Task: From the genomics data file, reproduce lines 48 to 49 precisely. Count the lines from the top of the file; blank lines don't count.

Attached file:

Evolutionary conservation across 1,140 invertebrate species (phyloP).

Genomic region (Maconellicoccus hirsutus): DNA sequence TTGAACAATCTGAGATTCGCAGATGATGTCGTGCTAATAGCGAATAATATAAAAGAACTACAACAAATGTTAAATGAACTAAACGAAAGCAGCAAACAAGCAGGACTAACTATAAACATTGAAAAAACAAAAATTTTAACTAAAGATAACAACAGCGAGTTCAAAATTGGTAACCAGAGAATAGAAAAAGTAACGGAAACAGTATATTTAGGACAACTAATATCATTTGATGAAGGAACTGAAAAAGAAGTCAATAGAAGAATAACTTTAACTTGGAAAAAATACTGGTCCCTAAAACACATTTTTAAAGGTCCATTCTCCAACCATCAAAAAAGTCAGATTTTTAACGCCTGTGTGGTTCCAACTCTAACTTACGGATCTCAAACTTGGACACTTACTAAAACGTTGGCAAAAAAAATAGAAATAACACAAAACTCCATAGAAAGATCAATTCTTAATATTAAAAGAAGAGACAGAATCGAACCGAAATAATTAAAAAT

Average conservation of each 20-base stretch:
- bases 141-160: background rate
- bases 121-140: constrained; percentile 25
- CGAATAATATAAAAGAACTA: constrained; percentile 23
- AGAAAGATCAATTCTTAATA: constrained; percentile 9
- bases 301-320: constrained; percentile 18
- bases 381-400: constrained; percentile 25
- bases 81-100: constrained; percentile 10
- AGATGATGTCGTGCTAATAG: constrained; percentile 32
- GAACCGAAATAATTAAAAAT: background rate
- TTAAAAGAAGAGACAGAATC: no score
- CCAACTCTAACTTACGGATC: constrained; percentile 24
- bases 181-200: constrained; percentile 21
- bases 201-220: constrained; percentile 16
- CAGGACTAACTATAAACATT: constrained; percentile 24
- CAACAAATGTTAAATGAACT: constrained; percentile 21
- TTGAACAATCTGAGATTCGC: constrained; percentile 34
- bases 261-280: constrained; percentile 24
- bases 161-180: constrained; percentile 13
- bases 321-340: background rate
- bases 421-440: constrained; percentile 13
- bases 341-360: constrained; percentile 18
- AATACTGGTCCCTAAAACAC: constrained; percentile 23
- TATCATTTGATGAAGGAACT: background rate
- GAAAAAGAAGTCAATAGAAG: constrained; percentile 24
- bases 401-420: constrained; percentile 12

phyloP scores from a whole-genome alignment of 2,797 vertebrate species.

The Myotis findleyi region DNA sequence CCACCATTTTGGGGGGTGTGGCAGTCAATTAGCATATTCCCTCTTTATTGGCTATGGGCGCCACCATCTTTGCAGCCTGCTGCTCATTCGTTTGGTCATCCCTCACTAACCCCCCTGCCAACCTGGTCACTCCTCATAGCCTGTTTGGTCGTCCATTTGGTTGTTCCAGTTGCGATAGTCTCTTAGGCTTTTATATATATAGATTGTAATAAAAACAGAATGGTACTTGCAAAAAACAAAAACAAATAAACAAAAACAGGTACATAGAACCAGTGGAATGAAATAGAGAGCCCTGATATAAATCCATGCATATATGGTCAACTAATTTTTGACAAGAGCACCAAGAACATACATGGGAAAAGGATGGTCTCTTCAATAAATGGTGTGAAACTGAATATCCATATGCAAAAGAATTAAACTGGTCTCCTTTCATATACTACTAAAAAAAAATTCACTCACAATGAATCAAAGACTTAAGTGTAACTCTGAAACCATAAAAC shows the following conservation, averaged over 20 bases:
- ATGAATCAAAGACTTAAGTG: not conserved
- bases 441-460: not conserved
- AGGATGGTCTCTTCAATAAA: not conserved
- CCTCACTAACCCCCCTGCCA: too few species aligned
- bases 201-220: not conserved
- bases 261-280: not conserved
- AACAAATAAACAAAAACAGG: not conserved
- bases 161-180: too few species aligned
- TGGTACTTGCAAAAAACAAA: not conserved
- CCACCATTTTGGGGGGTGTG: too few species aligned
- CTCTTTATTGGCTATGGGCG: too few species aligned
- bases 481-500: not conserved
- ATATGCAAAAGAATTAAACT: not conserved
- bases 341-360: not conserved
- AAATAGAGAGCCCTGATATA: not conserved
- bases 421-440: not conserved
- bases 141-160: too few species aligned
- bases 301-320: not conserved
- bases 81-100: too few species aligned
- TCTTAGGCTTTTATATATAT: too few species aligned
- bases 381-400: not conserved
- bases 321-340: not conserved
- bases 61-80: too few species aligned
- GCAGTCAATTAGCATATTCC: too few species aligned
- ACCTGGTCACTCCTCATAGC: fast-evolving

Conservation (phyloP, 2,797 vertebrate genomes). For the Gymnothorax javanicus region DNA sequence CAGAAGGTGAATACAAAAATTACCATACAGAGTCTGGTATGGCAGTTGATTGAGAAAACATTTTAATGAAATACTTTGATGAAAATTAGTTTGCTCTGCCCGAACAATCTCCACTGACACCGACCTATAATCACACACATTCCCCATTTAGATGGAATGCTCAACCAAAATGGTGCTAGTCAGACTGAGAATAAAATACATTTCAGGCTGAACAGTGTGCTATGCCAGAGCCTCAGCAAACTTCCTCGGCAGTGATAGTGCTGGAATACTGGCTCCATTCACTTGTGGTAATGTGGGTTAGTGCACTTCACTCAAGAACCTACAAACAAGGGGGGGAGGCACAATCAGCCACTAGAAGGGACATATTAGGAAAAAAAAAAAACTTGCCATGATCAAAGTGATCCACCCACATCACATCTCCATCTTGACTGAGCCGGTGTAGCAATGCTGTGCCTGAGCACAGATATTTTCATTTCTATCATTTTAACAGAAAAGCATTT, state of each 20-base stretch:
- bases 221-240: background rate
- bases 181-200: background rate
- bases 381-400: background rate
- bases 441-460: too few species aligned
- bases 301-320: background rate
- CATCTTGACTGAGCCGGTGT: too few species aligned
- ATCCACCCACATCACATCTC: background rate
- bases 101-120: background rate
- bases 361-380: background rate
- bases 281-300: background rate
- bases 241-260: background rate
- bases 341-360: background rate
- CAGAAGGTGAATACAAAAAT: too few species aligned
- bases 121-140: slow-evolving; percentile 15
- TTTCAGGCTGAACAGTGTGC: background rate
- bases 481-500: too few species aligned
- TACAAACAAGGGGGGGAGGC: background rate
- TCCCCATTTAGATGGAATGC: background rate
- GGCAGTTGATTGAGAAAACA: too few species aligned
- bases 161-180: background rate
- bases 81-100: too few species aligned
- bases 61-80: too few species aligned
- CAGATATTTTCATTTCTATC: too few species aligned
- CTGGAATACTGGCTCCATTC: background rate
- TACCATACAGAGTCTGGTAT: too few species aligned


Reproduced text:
- bases 301-320: not conserved
- bases 81-100: too few species aligned